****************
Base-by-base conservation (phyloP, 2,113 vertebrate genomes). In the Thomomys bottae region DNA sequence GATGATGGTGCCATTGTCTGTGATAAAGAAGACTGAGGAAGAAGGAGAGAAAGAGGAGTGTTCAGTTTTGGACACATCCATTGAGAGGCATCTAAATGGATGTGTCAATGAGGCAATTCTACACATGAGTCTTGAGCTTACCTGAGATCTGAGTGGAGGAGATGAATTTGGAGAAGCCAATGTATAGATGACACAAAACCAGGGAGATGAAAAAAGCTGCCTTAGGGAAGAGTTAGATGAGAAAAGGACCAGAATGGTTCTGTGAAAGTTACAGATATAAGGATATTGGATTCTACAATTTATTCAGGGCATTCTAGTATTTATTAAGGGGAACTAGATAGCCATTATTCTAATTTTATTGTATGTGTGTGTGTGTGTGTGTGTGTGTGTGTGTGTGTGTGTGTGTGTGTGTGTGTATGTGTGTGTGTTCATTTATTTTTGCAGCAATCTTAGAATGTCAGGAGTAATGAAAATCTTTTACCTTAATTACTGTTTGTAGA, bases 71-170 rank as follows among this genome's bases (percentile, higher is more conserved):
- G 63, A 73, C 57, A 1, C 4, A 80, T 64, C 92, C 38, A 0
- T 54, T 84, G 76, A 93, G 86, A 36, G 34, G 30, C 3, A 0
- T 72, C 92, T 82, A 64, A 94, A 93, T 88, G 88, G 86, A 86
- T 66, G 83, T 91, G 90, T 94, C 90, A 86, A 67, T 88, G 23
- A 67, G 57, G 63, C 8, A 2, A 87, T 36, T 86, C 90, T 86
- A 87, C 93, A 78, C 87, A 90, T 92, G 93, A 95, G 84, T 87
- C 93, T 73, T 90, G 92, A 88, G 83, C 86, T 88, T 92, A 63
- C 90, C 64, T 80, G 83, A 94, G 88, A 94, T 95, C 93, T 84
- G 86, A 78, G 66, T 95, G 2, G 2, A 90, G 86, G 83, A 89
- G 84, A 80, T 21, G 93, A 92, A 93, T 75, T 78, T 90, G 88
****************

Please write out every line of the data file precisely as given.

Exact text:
Base-by-base conservation (phyloP, 2,113 vertebrate genomes). In the Thomomys bottae region DNA sequence GATGATGGTGCCATTGTCTGTGATAAAGAAGACTGAGGAAGAAGGAGAGAAAGAGGAGTGTTCAGTTTTGGACACATCCATTGAGAGGCATCTAAATGGATGTGTCAATGAGGCAATTCTACACATGAGTCTTGAGCTTACCTGAGATCTGAGTGGAGGAGATGAATTTGGAGAAGCCAATGTATAGATGACACAAAACCAGGGAGATGAAAAAAGCTGCCTTAGGGAAGAGTTAGATGAGAAAAGGACCAGAATGGTTCTGTGAAAGTTACAGATATAAGGATATTGGATTCTACAATTTATTCAGGGCATTCTAGTATTTATTAAGGGGAACTAGATAGCCATTATTCTAATTTTATTGTATGTGTGTGTGTGTGTGTGTGTGTGTGTGTGTGTGTGTGTGTGTGTGTGTGTGTATGTGTGTGTGTTCATTTATTTTTGCAGCAATCTTAGAATGTCAGGAGTAATGAAAATCTTTTACCTTAATTACTGTTTGTAGA, bases 71-170 rank as follows among this genome's bases (percentile, higher is more conserved):
- G 63, A 73, C 57, A 1, C 4, A 80, T 64, C 92, C 38, A 0
- T 54, T 84, G 76, A 93, G 86, A 36, G 34, G 30, C 3, A 0
- T 72, C 92, T 82, A 64, A 94, A 93, T 88, G 88, G 86, A 86
- T 66, G 83, T 91, G 90, T 94, C 90, A 86, A 67, T 88, G 23
- A 67, G 57, G 63, C 8, A 2, A 87, T 36, T 86, C 90, T 86
- A 87, C 93, A 78, C 87, A 90, T 92, G 93, A 95, G 84, T 87
- C 93, T 73, T 90, G 92, A 88, G 83, C 86, T 88, T 92, A 63
- C 90, C 64, T 80, G 83, A 94, G 88, A 94, T 95, C 93, T 84
- G 86, A 78, G 66, T 95, G 2, G 2, A 90, G 86, G 83, A 89
- G 84, A 80, T 21, G 93, A 92, A 93, T 75, T 78, T 90, G 88